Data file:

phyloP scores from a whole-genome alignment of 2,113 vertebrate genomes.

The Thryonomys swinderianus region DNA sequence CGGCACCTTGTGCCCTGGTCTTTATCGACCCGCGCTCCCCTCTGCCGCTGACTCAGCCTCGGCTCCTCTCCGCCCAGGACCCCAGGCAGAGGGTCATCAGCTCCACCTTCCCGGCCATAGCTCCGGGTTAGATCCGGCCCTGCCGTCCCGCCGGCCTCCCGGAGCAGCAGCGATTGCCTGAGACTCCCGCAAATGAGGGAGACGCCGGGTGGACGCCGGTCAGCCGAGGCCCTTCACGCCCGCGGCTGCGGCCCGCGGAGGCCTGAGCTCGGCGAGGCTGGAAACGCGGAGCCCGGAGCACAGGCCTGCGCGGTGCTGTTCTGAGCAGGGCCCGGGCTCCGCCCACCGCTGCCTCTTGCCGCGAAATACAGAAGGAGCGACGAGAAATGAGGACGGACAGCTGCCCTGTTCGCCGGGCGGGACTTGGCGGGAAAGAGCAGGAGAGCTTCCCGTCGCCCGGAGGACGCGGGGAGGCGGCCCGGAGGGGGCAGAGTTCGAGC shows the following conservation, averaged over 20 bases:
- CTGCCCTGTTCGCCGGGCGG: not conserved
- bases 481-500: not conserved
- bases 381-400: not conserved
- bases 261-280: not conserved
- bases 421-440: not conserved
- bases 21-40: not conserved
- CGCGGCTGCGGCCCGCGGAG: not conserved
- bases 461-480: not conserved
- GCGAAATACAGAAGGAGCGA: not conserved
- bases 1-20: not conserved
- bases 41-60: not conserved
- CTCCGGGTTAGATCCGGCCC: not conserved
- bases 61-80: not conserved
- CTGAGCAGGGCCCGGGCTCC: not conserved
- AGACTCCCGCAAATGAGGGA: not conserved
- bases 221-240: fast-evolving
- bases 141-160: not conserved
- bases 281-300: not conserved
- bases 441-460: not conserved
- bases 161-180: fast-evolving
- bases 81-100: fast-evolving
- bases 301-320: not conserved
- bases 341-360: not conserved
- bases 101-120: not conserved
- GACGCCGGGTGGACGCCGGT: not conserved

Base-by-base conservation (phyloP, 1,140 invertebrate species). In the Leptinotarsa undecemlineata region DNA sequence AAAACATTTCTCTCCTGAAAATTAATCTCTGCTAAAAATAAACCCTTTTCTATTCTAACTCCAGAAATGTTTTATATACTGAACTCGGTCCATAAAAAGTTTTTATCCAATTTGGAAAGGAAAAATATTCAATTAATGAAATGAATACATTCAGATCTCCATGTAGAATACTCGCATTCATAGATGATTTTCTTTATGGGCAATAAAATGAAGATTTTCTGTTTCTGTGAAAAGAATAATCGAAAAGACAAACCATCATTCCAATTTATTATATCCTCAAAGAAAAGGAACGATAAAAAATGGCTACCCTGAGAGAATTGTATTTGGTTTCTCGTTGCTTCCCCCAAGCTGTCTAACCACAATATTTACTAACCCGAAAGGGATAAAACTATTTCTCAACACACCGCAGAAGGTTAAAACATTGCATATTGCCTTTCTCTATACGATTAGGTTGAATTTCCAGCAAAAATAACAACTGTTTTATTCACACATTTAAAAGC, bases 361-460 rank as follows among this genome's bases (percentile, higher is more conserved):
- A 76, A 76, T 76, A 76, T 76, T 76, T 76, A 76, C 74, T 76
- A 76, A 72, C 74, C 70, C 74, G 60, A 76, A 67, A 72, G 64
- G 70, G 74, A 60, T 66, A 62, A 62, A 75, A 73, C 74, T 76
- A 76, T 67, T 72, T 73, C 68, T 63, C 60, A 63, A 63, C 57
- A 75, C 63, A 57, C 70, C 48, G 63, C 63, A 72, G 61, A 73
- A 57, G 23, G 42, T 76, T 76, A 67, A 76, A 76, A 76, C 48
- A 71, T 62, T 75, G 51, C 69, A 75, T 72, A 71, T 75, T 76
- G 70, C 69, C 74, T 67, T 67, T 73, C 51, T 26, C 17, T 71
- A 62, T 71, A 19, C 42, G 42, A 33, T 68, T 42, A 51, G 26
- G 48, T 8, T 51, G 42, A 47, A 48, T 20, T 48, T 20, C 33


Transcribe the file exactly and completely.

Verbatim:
phyloP scores from a whole-genome alignment of 2,113 vertebrate genomes.

The Thryonomys swinderianus region DNA sequence CGGCACCTTGTGCCCTGGTCTTTATCGACCCGCGCTCCCCTCTGCCGCTGACTCAGCCTCGGCTCCTCTCCGCCCAGGACCCCAGGCAGAGGGTCATCAGCTCCACCTTCCCGGCCATAGCTCCGGGTTAGATCCGGCCCTGCCGTCCCGCCGGCCTCCCGGAGCAGCAGCGATTGCCTGAGACTCCCGCAAATGAGGGAGACGCCGGGTGGACGCCGGTCAGCCGAGGCCCTTCACGCCCGCGGCTGCGGCCCGCGGAGGCCTGAGCTCGGCGAGGCTGGAAACGCGGAGCCCGGAGCACAGGCCTGCGCGGTGCTGTTCTGAGCAGGGCCCGGGCTCCGCCCACCGCTGCCTCTTGCCGCGAAATACAGAAGGAGCGACGAGAAATGAGGACGGACAGCTGCCCTGTTCGCCGGGCGGGACTTGGCGGGAAAGAGCAGGAGAGCTTCCCGTCGCCCGGAGGACGCGGGGAGGCGGCCCGGAGGGGGCAGAGTTCGAGC shows the following conservation, averaged over 20 bases:
- CTGCCCTGTTCGCCGGGCGG: not conserved
- bases 481-500: not conserved
- bases 381-400: not conserved
- bases 261-280: not conserved
- bases 421-440: not conserved
- bases 21-40: not conserved
- CGCGGCTGCGGCCCGCGGAG: not conserved
- bases 461-480: not conserved
- GCGAAATACAGAAGGAGCGA: not conserved
- bases 1-20: not conserved
- bases 41-60: not conserved
- CTCCGGGTTAGATCCGGCCC: not conserved
- bases 61-80: not conserved
- CTGAGCAGGGCCCGGGCTCC: not conserved
- AGACTCCCGCAAATGAGGGA: not conserved
- bases 221-240: fast-evolving
- bases 141-160: not conserved
- bases 281-300: not conserved
- bases 441-460: not conserved
- bases 161-180: fast-evolving
- bases 81-100: fast-evolving
- bases 301-320: not conserved
- bases 341-360: not conserved
- bases 101-120: not conserved
- GACGCCGGGTGGACGCCGGT: not conserved

Base-by-base conservation (phyloP, 1,140 invertebrate species). In the Leptinotarsa undecemlineata region DNA sequence AAAACATTTCTCTCCTGAAAATTAATCTCTGCTAAAAATAAACCCTTTTCTATTCTAACTCCAGAAATGTTTTATATACTGAACTCGGTCCATAAAAAGTTTTTATCCAATTTGGAAAGGAAAAATATTCAATTAATGAAATGAATACATTCAGATCTCCATGTAGAATACTCGCATTCATAGATGATTTTCTTTATGGGCAATAAAATGAAGATTTTCTGTTTCTGTGAAAAGAATAATCGAAAAGACAAACCATCATTCCAATTTATTATATCCTCAAAGAAAAGGAACGATAAAAAATGGCTACCCTGAGAGAATTGTATTTGGTTTCTCGTTGCTTCCCCCAAGCTGTCTAACCACAATATTTACTAACCCGAAAGGGATAAAACTATTTCTCAACACACCGCAGAAGGTTAAAACATTGCATATTGCCTTTCTCTATACGATTAGGTTGAATTTCCAGCAAAAATAACAACTGTTTTATTCACACATTTAAAAGC, bases 361-460 rank as follows among this genome's bases (percentile, higher is more conserved):
- A 76, A 76, T 76, A 76, T 76, T 76, T 76, A 76, C 74, T 76
- A 76, A 72, C 74, C 70, C 74, G 60, A 76, A 67, A 72, G 64
- G 70, G 74, A 60, T 66, A 62, A 62, A 75, A 73, C 74, T 76
- A 76, T 67, T 72, T 73, C 68, T 63, C 60, A 63, A 63, C 57
- A 75, C 63, A 57, C 70, C 48, G 63, C 63, A 72, G 61, A 73
- A 57, G 23, G 42, T 76, T 76, A 67, A 76, A 76, A 76, C 48
- A 71, T 62, T 75, G 51, C 69, A 75, T 72, A 71, T 75, T 76
- G 70, C 69, C 74, T 67, T 67, T 73, C 51, T 26, C 17, T 71
- A 62, T 71, A 19, C 42, G 42, A 33, T 68, T 42, A 51, G 26
- G 48, T 8, T 51, G 42, A 47, A 48, T 20, T 48, T 20, C 33